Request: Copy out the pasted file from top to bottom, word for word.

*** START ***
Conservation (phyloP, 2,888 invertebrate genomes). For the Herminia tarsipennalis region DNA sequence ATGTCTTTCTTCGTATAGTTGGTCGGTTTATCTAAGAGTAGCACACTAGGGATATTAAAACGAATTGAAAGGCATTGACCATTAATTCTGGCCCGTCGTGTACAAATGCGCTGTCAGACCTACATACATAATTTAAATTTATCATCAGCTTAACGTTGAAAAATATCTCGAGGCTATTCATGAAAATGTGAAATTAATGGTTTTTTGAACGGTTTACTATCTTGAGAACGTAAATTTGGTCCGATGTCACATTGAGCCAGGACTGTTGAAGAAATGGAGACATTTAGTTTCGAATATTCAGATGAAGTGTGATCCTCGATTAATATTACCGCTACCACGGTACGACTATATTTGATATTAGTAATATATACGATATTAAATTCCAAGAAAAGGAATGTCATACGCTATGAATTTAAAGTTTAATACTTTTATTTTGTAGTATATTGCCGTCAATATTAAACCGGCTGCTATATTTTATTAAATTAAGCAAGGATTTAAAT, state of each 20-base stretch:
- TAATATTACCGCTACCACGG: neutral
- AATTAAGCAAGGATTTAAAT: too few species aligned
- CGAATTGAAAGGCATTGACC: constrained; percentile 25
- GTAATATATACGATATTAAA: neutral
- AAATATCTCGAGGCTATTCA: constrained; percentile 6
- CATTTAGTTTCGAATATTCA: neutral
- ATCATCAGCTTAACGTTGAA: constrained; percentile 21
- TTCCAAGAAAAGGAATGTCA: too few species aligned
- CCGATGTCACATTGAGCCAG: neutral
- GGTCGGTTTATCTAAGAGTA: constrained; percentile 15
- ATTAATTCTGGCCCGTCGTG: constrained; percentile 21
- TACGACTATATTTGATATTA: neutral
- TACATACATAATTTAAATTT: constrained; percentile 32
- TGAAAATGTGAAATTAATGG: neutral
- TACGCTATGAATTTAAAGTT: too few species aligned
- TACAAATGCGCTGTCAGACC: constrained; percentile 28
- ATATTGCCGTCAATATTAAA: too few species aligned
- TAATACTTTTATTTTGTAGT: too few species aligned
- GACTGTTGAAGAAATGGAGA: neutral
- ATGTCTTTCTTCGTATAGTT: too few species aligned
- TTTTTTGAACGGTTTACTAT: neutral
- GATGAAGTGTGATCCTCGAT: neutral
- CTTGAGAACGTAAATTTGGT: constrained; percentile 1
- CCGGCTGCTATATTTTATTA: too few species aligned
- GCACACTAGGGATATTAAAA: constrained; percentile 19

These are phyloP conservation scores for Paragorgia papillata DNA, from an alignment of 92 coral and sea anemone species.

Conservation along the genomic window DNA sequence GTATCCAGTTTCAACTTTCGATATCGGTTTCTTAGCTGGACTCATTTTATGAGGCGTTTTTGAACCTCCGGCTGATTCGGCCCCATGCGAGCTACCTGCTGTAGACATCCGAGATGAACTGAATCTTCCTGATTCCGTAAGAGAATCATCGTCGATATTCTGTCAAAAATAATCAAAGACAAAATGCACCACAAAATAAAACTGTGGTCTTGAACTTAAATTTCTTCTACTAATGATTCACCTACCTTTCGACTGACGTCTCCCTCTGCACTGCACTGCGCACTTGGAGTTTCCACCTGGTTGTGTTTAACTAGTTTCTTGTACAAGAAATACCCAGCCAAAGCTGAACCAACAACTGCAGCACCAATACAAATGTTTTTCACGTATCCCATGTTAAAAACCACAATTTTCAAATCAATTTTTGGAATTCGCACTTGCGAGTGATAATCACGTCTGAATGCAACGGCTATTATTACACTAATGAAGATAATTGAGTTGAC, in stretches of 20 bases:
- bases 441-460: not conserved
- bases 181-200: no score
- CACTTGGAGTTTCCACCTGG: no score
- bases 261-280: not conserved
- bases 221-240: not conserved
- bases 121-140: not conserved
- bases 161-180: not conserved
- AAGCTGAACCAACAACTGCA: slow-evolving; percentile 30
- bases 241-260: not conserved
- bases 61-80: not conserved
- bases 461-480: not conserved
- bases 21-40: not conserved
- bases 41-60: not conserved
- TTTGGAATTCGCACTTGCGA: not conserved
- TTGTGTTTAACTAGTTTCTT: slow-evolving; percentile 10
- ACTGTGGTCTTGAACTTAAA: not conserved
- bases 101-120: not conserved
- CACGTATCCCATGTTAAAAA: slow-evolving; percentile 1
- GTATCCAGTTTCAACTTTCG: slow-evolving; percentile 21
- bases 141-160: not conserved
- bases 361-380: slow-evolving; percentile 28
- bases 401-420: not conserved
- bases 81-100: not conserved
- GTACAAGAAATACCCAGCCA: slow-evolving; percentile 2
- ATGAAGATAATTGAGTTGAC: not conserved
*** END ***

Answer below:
Conservation (phyloP, 2,888 invertebrate genomes). For the Herminia tarsipennalis region DNA sequence ATGTCTTTCTTCGTATAGTTGGTCGGTTTATCTAAGAGTAGCACACTAGGGATATTAAAACGAATTGAAAGGCATTGACCATTAATTCTGGCCCGTCGTGTACAAATGCGCTGTCAGACCTACATACATAATTTAAATTTATCATCAGCTTAACGTTGAAAAATATCTCGAGGCTATTCATGAAAATGTGAAATTAATGGTTTTTTGAACGGTTTACTATCTTGAGAACGTAAATTTGGTCCGATGTCACATTGAGCCAGGACTGTTGAAGAAATGGAGACATTTAGTTTCGAATATTCAGATGAAGTGTGATCCTCGATTAATATTACCGCTACCACGGTACGACTATATTTGATATTAGTAATATATACGATATTAAATTCCAAGAAAAGGAATGTCATACGCTATGAATTTAAAGTTTAATACTTTTATTTTGTAGTATATTGCCGTCAATATTAAACCGGCTGCTATATTTTATTAAATTAAGCAAGGATTTAAAT, state of each 20-base stretch:
- TAATATTACCGCTACCACGG: neutral
- AATTAAGCAAGGATTTAAAT: too few species aligned
- CGAATTGAAAGGCATTGACC: constrained; percentile 25
- GTAATATATACGATATTAAA: neutral
- AAATATCTCGAGGCTATTCA: constrained; percentile 6
- CATTTAGTTTCGAATATTCA: neutral
- ATCATCAGCTTAACGTTGAA: constrained; percentile 21
- TTCCAAGAAAAGGAATGTCA: too few species aligned
- CCGATGTCACATTGAGCCAG: neutral
- GGTCGGTTTATCTAAGAGTA: constrained; percentile 15
- ATTAATTCTGGCCCGTCGTG: constrained; percentile 21
- TACGACTATATTTGATATTA: neutral
- TACATACATAATTTAAATTT: constrained; percentile 32
- TGAAAATGTGAAATTAATGG: neutral
- TACGCTATGAATTTAAAGTT: too few species aligned
- TACAAATGCGCTGTCAGACC: constrained; percentile 28
- ATATTGCCGTCAATATTAAA: too few species aligned
- TAATACTTTTATTTTGTAGT: too few species aligned
- GACTGTTGAAGAAATGGAGA: neutral
- ATGTCTTTCTTCGTATAGTT: too few species aligned
- TTTTTTGAACGGTTTACTAT: neutral
- GATGAAGTGTGATCCTCGAT: neutral
- CTTGAGAACGTAAATTTGGT: constrained; percentile 1
- CCGGCTGCTATATTTTATTA: too few species aligned
- GCACACTAGGGATATTAAAA: constrained; percentile 19

These are phyloP conservation scores for Paragorgia papillata DNA, from an alignment of 92 coral and sea anemone species.

Conservation along the genomic window DNA sequence GTATCCAGTTTCAACTTTCGATATCGGTTTCTTAGCTGGACTCATTTTATGAGGCGTTTTTGAACCTCCGGCTGATTCGGCCCCATGCGAGCTACCTGCTGTAGACATCCGAGATGAACTGAATCTTCCTGATTCCGTAAGAGAATCATCGTCGATATTCTGTCAAAAATAATCAAAGACAAAATGCACCACAAAATAAAACTGTGGTCTTGAACTTAAATTTCTTCTACTAATGATTCACCTACCTTTCGACTGACGTCTCCCTCTGCACTGCACTGCGCACTTGGAGTTTCCACCTGGTTGTGTTTAACTAGTTTCTTGTACAAGAAATACCCAGCCAAAGCTGAACCAACAACTGCAGCACCAATACAAATGTTTTTCACGTATCCCATGTTAAAAACCACAATTTTCAAATCAATTTTTGGAATTCGCACTTGCGAGTGATAATCACGTCTGAATGCAACGGCTATTATTACACTAATGAAGATAATTGAGTTGAC, in stretches of 20 bases:
- bases 441-460: not conserved
- bases 181-200: no score
- CACTTGGAGTTTCCACCTGG: no score
- bases 261-280: not conserved
- bases 221-240: not conserved
- bases 121-140: not conserved
- bases 161-180: not conserved
- AAGCTGAACCAACAACTGCA: slow-evolving; percentile 30
- bases 241-260: not conserved
- bases 61-80: not conserved
- bases 461-480: not conserved
- bases 21-40: not conserved
- bases 41-60: not conserved
- TTTGGAATTCGCACTTGCGA: not conserved
- TTGTGTTTAACTAGTTTCTT: slow-evolving; percentile 10
- ACTGTGGTCTTGAACTTAAA: not conserved
- bases 101-120: not conserved
- CACGTATCCCATGTTAAAAA: slow-evolving; percentile 1
- GTATCCAGTTTCAACTTTCG: slow-evolving; percentile 21
- bases 141-160: not conserved
- bases 361-380: slow-evolving; percentile 28
- bases 401-420: not conserved
- bases 81-100: not conserved
- GTACAAGAAATACCCAGCCA: slow-evolving; percentile 2
- ATGAAGATAATTGAGTTGAC: not conserved